Diversity & Inclusion at the School of International Service

Diversity, Equity, and Inclusion are Core Values at SIS

At the School of International Service, we are committed to opening greater access to education and new career paths for historically underrepresented groups. We are preparing our students with the skills needed to work inclusively across difference. We are persistently identifying creative approaches to dismantling systems of racism and oppression—locally and globally—that hinder the promise of a more just world. The current historical moment requires a deeper commitment to these efforts, and our faculty, staff, students, and alumni are rising to meet this challenge, both in our school and in our field.

Historically Underrepresented Groups

SIS defines “historically underrepresented groups” to include people who have been denied access or suffered institutional discrimination in the United States. This includes racialized groups(e.g., African-American, Black, Hispanic, Latinx, Asian-American, and Native American populations), people from low-income families, first-generation college graduates, women (especially in leadership), LGBTQ+ identifying people, people with disabilities, and people in religious groups who have suffered discrimination.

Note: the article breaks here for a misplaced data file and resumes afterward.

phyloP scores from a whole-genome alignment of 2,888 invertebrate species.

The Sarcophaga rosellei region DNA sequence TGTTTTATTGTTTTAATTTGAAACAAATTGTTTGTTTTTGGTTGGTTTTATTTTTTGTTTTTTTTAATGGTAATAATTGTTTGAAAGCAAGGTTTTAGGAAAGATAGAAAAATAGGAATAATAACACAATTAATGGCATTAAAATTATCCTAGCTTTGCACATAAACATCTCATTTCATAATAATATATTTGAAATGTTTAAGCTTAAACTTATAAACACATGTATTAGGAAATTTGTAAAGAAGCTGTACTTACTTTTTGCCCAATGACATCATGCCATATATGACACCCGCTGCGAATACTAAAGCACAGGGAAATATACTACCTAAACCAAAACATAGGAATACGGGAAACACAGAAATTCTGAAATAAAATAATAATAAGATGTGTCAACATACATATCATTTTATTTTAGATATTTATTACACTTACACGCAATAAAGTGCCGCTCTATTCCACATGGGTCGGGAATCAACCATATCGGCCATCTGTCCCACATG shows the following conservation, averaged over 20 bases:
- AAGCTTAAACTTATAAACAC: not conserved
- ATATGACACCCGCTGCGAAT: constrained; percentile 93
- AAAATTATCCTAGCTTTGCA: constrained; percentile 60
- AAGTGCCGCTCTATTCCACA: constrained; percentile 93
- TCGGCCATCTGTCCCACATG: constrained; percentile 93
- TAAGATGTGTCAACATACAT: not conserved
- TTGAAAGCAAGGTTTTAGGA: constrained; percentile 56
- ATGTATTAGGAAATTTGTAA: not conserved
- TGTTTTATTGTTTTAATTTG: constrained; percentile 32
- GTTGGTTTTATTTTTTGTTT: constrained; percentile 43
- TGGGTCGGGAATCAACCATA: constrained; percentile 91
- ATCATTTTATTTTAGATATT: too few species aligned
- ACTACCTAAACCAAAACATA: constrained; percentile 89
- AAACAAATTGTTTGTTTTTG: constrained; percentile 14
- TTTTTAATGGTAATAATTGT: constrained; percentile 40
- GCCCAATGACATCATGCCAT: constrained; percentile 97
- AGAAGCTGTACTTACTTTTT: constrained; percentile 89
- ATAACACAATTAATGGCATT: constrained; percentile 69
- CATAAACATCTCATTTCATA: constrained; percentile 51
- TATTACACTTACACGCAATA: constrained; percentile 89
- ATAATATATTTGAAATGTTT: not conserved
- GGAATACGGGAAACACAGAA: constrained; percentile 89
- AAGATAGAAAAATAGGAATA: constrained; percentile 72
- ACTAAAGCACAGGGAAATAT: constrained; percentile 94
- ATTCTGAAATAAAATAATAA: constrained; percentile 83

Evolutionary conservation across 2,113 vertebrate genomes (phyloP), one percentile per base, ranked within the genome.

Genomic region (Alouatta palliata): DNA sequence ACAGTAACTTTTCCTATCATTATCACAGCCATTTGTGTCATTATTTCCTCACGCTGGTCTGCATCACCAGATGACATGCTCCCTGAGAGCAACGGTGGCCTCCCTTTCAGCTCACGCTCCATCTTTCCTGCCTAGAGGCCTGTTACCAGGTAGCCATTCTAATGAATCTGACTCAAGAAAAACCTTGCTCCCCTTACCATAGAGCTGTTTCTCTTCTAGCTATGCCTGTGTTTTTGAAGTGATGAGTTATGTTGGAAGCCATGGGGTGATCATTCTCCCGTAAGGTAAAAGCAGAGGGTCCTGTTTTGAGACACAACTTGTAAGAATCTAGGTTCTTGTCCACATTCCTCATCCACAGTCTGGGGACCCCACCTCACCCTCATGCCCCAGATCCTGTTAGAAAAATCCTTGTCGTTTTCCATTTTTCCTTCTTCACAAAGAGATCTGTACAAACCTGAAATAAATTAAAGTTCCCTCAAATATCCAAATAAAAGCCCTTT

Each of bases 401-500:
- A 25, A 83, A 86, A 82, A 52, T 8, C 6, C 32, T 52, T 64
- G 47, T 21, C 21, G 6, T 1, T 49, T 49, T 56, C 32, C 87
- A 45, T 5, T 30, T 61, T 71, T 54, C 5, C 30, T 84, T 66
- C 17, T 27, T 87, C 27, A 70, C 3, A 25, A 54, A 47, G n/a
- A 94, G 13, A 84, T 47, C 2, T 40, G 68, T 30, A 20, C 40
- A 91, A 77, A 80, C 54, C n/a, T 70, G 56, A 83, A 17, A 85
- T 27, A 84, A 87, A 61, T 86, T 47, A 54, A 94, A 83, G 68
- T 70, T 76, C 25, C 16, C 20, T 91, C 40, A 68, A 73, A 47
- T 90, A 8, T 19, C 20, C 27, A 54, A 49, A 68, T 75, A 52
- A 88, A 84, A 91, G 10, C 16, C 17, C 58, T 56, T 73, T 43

SIS Values at Work in the World

African Union Emblem

International ·

The African Union Has Had a Shaky Two Decades but Problems Can be Solved

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How America's Militias Threaten Democracy
Roseate Spoonbill vintage illustration wall art print and poster design. Original from Birds of America by John James Audubon, digitally enhanced by rawpixel

International ·

Green Groups Can Embrace Future—and Environmental Justice—by Confronting Past

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Diversity, equity, and inclusion are at the heart of our work at the School of International Service. Varied perspectives help generate better ideas to solve the complex challenges of today’s world. For the next generation of leaders, an inclusive approach to diversity will be a pathway to greater creativity, deeper self-learning, transnational cooperation, and enhanced capacity for collective impact. As a top-ten school of international affairs, we have both an opportunity and a responsibility to practice these values in everything we do. SIS embraces our responsibility to prepare students for these leadership roles in the service of the world.

Achieving our goals requires an unwavering commitment to challenge and dismantle racism and other structural obstacles that disproportionately impact historically underrepresented groups in higher education and the professional field of international affairs.

SIS commits to increasing diversity, fostering inclusion, and promoting equity, through the following actions:

  • fostering a climate of understanding and support to enable an inclusive SIS community
  • actively listening to, learning from, and reflecting on diverse contributions and experiences of our local and global communities
  • recruiting students, staff, faculty, and administrators from historically underrepresented groups by finding talent in communities that have often been left out—including by creating strategic partnerships and pipelines
  • enriching course curricula and scholarship to broaden representation of voices and viewpoints and move beyond overreliance on white, male, Western sources that have historically dominated the field